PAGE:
An anonymous reader writes: Berkeley researchers have gamed out five worst-case security scenarios at their Center for Long-Term Cybersecurity, calling it "a disciplined, imaginative approach to modeling what cybersecurity could mean in the future...to provoke a discussion about what the cybersecurity research and policy communities need to do now in order to be better positioned..." Two of the scenarios are set in 2020 -- one called "The New Normal" imagining a world were users assume their personal information can no longer be kept safe, and another involving the privacy and security implications in a world where hackers lurk undetected on a now-ubiquitous Internet of Things. "Our goal is to identify emerging issues that will become more important..." they write in an executive summary, including "issues on the table today that may become less salient or critical; and new issues that researchers and decision-makers a few years from now will have wished people in the research and policy communities had noticed -- and begun to act on -- earlier. Scenario #2 imagines a super-intelligent A.I. which can predict and even manipulate the behavior of individuals, and scenario #3 involves criminals exploiting valuable data sets -- and data scientists -- after an economic collapse.

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Slack To Disable Thousands of Logins Leaked on GitHub

Sat, 30/04/2016 - 12:30pm
An anonymous reader writes: Thursday one technology site reported that thousands of developers building bots for the team-collaboration tool Slack were exposing their login credentials in public GitHub repositories and tickets. "The irony is that a lot of these bots are mostly fun 'weekend projects', reported Detectify. "We saw examples of fit bots, reminding you to stretch throughout the day, quote bots, quoting both Jurassic Park...and Don Quixote...." Slack responded that they're now actively searching for publicly-posted login credentials, "and when we find any, we revoke the tokens and notify both the users who created them, as well as the owners of affected teams." Detectify notes the lapse in security had occurred at a wide variety of sites, including "Forbes 500 companies, payment providers, multiple internet service providers and health care providers... University classes at some of the world's best-known schools. Newspapers sharing their bots as part of stories. The list goes on and on..."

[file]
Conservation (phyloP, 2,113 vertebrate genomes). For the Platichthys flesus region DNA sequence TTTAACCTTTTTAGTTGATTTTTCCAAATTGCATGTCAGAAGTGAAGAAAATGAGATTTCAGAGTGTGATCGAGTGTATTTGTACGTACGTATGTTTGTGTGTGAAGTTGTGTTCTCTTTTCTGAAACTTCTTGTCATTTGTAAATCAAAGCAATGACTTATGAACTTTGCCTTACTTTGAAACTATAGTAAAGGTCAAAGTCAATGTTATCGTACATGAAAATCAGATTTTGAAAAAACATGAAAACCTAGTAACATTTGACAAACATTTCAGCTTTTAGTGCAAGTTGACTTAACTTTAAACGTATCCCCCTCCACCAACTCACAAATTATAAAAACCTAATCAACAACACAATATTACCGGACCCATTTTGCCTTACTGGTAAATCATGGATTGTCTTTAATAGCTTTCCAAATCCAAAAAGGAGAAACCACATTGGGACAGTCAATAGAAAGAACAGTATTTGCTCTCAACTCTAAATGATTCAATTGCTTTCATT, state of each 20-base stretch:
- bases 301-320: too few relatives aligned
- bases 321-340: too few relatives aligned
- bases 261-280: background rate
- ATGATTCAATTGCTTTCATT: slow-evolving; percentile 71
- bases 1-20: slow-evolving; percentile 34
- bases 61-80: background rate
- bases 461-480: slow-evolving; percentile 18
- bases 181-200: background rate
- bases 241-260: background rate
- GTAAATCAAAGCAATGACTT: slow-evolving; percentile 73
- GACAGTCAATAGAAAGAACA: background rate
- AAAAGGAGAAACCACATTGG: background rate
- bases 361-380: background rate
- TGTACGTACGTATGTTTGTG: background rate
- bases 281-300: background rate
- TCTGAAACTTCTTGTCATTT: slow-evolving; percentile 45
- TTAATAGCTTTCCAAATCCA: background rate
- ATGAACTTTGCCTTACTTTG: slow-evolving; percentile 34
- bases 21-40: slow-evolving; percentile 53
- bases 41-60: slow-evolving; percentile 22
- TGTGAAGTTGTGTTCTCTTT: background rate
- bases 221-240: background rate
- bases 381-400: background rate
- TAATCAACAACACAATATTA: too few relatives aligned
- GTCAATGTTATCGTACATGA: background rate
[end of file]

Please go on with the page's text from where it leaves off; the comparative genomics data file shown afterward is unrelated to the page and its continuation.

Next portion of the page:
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Bison To Become First National Mammal Of The US

Sat, 30/04/2016 - 10:01am
mdsolar quotes a report from Washington Post: North America used to be teeming with bison. But in one century, their numbers plummeted from tens of millions to just a few dozen in the wild after hunters nearly wiped out the continent's largest mammals. Now, the bison is about to become the first national mammal of the United States. The National Bison Legacy Act, which designates the bison as the official mammal of the United States, passed the House on Tuesday and the Senate on Thursday. The legislation now heads to President Obama's desk to be signed into law. At a time of political gridlock and partisan bickering, lawmakers agree on an official national mammal. The bison, which will join the bald eagle as a national symbol, represents the country's first successful foray into wildlife conservation. Lobbying for the official mammal designation was a coalition of conservationists; ranchers, for whom bison are business; and tribal groups, such as the InterTribal Buffalo Council, which wants to "restore bison to Indian nations in a manner that is compatible with their spiritual and cultural beliefs and practices."

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Wireless Carriers To Adopt New Real-Time Text Protocol By December 2017

Sat, 30/04/2016 - 7:01am
An anonymous reader quotes a report from Engadget: The FCC is ready to adopt a proposal that'll bring a new protocol to wireless networks to help people with disabilities communicate. It's called real-time text (RTT) and will be a replacement for the aging teletypewriter devices that let users transmit text conversations over traditional phone lines. According to the FCC's statement, RTT will "allow Americans who are deaf, hard of hearing, speech disabled or deaf-blind to use the same wireless communications devices as their friends, relatives and colleagues, and more seamlessly integrate into tomorrow's communications networks." The big differentiator for RTT over current, commonly-used text-based messaging systems is that RTT messages are sent immediately as they're typed. The RTT technology will let text users communicate with people on voice-based phones and vice versa; it can also work easily in your standard smartphone, eliminating the need for specialized equipment. The proposal calls for RTT to roll out over wireless networks run by "larger carriers" by December of 2017.

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Developer Installs Windows 95 On An Apple Watch

Sat, 30/04/2016 - 3:36am
An anonymous reader writes: Developer Nick Lee has successfully installed Windows 95 on his Apple Watch. It works, but it runs very slow. For example, it takes about an hour for the OS to boot up. In a blog post, Lee points out the Apple Watch features specs capable of running the old OS. To get Windows 95 running on the Apple Watch, Lee had to modify Apple's development software in "rather unorthodox ways" that allowed him to turn the OS into a Watch app, which also emulates an environment for the OS to run on, he tells The Verge. To deal with the fact that Apple Watch's screen is always turning itself off when not in use, he set up a motorized tube that constantly turns the Watch's crown, preventing it from falling asleep. In addition, Lee altered the Watch's software to let Windows 95 track a single fingertip, hence the constant swiping in his video.